The film, or rather the sixth episode, is set in an abandoned insane asylum where patients were supposedly abused and experimented on by a psychiatrist named Dr. Arthur Friedkin, a medical professional so notoriously evil that he’d give Mengele a run for his money. The crew are to be locked in said insane asylum, where they will spend the night documenting any paranormal activity with their cameras, EVP recorders and various other supernatural paraphernalia. One of the best parts of the film is undoubtedly the introduction of Houston Grey, a fake medium/real actor who “attempts” to communicate with the dead for the cameras but who is in fact a delightfully talentless hack hired by the production company to give the show credibility. The film follows the crew as they slowly, painfully come to the realisation that, for once in their lives, they may have gotten exactly what they wanted, they may have actually made a grave encounter. Grave Encounters builds up gradually, perfectly, to a crescendo of pure terror that will have you wishing you’d watched it in daylight. With the curtains open. Outside. With the television off.
- Silent House (2011)
Silent House was one of those little, low budget horror movies that took the Sundance Film Festival by storm. The film is actually a remake of a Uruguayan film called La Casa Muda (literally “The Silent House”), which I have tragically yet to see, but the technical mastery of Silent House appears to far outrank its predecessor. Make no mistake, Silent House is not a brilliant horror movie. It will not blow you away. It will not make you rethink your life. And it certainly won’t have you hiding under the sheets for night after night. But, with any luck, it should shock you. And, failing that, it should at least impress you. Silent House was filmed in “real time”, as if it was all a single, continuous shot and, if you weren’t purposefully looking for the cuts, I hazard a guess that you wouldn’t notice them at all. This becomes immediately unnerving, as you start to latch on to the female protagonist, following her story as if it were your own.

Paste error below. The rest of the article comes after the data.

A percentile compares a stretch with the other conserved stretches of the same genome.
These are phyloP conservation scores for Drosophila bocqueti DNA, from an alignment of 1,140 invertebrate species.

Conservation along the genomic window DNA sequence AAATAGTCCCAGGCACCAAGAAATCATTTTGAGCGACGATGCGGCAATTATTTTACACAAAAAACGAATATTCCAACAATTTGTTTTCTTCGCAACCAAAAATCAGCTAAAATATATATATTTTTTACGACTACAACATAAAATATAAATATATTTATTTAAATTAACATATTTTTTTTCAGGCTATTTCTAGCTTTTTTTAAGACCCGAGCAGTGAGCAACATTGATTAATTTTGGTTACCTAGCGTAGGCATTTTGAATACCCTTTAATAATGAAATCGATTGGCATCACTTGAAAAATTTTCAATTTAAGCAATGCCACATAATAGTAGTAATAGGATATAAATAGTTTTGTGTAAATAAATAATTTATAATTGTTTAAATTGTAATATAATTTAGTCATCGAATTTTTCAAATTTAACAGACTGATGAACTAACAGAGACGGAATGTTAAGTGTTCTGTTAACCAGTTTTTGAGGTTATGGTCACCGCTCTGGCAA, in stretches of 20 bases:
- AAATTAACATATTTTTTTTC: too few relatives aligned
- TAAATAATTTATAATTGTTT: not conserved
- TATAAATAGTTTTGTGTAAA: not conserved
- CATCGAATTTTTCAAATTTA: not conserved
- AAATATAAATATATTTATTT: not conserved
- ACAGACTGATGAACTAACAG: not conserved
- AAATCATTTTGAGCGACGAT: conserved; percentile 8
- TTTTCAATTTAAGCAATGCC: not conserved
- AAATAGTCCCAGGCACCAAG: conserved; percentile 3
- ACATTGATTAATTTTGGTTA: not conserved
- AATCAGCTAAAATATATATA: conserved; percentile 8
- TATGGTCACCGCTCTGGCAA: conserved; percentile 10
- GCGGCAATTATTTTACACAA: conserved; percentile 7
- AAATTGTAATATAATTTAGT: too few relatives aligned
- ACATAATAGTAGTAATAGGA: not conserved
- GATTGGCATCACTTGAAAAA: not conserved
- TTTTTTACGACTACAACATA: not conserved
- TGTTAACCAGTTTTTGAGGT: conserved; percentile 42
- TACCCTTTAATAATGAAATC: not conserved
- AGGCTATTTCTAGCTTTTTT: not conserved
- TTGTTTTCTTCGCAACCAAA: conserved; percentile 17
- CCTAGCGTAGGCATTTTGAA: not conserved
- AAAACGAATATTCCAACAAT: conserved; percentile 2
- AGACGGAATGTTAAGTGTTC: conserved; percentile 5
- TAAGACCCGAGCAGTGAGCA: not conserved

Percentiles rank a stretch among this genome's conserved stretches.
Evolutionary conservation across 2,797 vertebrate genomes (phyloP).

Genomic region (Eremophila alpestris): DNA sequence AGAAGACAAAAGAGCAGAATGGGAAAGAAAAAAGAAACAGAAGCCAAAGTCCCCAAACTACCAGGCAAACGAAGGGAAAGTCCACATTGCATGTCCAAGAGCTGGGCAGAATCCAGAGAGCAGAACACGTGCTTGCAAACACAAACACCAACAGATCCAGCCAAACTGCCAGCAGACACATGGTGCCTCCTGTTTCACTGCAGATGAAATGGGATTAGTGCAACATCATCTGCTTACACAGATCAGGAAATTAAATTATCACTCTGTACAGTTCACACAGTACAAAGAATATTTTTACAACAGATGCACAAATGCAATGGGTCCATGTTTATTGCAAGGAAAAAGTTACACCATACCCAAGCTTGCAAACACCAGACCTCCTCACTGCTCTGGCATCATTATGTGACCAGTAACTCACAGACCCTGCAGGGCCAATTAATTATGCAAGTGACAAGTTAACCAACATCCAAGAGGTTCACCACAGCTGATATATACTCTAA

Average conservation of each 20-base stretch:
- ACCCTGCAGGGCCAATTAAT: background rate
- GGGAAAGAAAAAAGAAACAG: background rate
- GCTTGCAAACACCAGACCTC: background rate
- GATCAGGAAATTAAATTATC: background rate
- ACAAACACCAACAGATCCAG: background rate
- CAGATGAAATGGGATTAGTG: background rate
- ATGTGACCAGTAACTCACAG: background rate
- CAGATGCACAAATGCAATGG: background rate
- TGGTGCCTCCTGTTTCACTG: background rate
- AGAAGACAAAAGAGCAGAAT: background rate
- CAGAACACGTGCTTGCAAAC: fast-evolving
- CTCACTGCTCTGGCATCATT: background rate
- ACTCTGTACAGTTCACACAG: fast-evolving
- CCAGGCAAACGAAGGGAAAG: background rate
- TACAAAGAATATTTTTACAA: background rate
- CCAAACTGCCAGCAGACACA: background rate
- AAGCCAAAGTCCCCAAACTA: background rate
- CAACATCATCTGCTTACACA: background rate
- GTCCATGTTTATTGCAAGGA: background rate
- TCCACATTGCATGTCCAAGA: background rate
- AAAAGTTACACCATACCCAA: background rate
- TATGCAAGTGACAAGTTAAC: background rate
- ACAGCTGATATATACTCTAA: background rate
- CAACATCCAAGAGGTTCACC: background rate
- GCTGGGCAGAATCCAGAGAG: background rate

The camera doggedly follows Sarah, the main protagonist, as she helps her father and uncle prepare their family’s holiday home to be renovated and sold. The role of Sarah is played by Elizabeth Olsen and, despite my reservations at seeing yet another talentless Olsen on screen, her performance is refreshingly candid. The film’s effectiveness, particularly with regards to the horror element, solely rests on her shoulders and she carries it well. As the film drew on I began to feel for her, sympathise with her and, eventually, fear for her. As she makes her way through the silent childhood home that she once loved, desperately trying to avoid assailants and come to terms with what is happening to her, I felt truly involved with her plight. Critics are currently still split on the ending, with some decrying it as exploitative and unoriginal whilst others finding it hauntingly realistic. I personally enjoyed the ending, but I’ll leave it up to you to decide.